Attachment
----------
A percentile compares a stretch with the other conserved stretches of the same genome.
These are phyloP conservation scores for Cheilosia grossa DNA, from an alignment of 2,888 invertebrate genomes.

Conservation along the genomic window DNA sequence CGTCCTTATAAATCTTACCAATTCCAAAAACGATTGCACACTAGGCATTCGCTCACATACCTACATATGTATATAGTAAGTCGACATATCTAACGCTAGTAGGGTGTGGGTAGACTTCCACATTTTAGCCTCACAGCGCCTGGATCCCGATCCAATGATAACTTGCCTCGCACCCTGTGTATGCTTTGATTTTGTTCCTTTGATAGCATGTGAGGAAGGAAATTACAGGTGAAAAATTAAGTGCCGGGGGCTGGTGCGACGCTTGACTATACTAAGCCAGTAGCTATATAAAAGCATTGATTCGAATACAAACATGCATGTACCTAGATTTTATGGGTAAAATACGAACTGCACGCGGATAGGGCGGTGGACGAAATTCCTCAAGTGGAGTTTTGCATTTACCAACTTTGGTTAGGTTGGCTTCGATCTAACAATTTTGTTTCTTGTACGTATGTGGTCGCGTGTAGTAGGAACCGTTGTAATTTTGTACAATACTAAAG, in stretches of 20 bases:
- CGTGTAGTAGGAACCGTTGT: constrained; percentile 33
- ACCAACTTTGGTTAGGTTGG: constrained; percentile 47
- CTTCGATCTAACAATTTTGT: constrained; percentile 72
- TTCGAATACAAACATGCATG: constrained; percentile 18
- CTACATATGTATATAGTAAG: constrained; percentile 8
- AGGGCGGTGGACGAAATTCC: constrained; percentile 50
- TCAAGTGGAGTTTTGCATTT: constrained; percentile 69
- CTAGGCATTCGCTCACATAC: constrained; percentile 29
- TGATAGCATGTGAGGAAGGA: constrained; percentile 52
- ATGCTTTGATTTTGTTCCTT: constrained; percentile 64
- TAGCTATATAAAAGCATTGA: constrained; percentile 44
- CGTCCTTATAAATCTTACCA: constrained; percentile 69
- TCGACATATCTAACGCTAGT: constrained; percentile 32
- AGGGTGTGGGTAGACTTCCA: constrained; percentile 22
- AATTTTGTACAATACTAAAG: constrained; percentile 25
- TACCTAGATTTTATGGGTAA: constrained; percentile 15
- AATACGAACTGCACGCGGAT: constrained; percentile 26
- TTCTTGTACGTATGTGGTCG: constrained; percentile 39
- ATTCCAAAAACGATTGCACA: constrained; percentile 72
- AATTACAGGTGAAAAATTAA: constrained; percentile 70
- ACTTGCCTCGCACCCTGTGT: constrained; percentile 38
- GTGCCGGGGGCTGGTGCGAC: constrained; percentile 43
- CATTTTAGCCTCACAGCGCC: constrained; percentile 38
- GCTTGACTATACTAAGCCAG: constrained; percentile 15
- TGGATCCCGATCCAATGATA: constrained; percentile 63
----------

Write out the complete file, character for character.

A percentile compares a stretch with the other conserved stretches of the same genome.
These are phyloP conservation scores for Cheilosia grossa DNA, from an alignment of 2,888 invertebrate genomes.

Conservation along the genomic window DNA sequence CGTCCTTATAAATCTTACCAATTCCAAAAACGATTGCACACTAGGCATTCGCTCACATACCTACATATGTATATAGTAAGTCGACATATCTAACGCTAGTAGGGTGTGGGTAGACTTCCACATTTTAGCCTCACAGCGCCTGGATCCCGATCCAATGATAACTTGCCTCGCACCCTGTGTATGCTTTGATTTTGTTCCTTTGATAGCATGTGAGGAAGGAAATTACAGGTGAAAAATTAAGTGCCGGGGGCTGGTGCGACGCTTGACTATACTAAGCCAGTAGCTATATAAAAGCATTGATTCGAATACAAACATGCATGTACCTAGATTTTATGGGTAAAATACGAACTGCACGCGGATAGGGCGGTGGACGAAATTCCTCAAGTGGAGTTTTGCATTTACCAACTTTGGTTAGGTTGGCTTCGATCTAACAATTTTGTTTCTTGTACGTATGTGGTCGCGTGTAGTAGGAACCGTTGTAATTTTGTACAATACTAAAG, in stretches of 20 bases:
- CGTGTAGTAGGAACCGTTGT: constrained; percentile 33
- ACCAACTTTGGTTAGGTTGG: constrained; percentile 47
- CTTCGATCTAACAATTTTGT: constrained; percentile 72
- TTCGAATACAAACATGCATG: constrained; percentile 18
- CTACATATGTATATAGTAAG: constrained; percentile 8
- AGGGCGGTGGACGAAATTCC: constrained; percentile 50
- TCAAGTGGAGTTTTGCATTT: constrained; percentile 69
- CTAGGCATTCGCTCACATAC: constrained; percentile 29
- TGATAGCATGTGAGGAAGGA: constrained; percentile 52
- ATGCTTTGATTTTGTTCCTT: constrained; percentile 64
- TAGCTATATAAAAGCATTGA: constrained; percentile 44
- CGTCCTTATAAATCTTACCA: constrained; percentile 69
- TCGACATATCTAACGCTAGT: constrained; percentile 32
- AGGGTGTGGGTAGACTTCCA: constrained; percentile 22
- AATTTTGTACAATACTAAAG: constrained; percentile 25
- TACCTAGATTTTATGGGTAA: constrained; percentile 15
- AATACGAACTGCACGCGGAT: constrained; percentile 26
- TTCTTGTACGTATGTGGTCG: constrained; percentile 39
- ATTCCAAAAACGATTGCACA: constrained; percentile 72
- AATTACAGGTGAAAAATTAA: constrained; percentile 70
- ACTTGCCTCGCACCCTGTGT: constrained; percentile 38
- GTGCCGGGGGCTGGTGCGAC: constrained; percentile 43
- CATTTTAGCCTCACAGCGCC: constrained; percentile 38
- GCTTGACTATACTAAGCCAG: constrained; percentile 15
- TGGATCCCGATCCAATGATA: constrained; percentile 63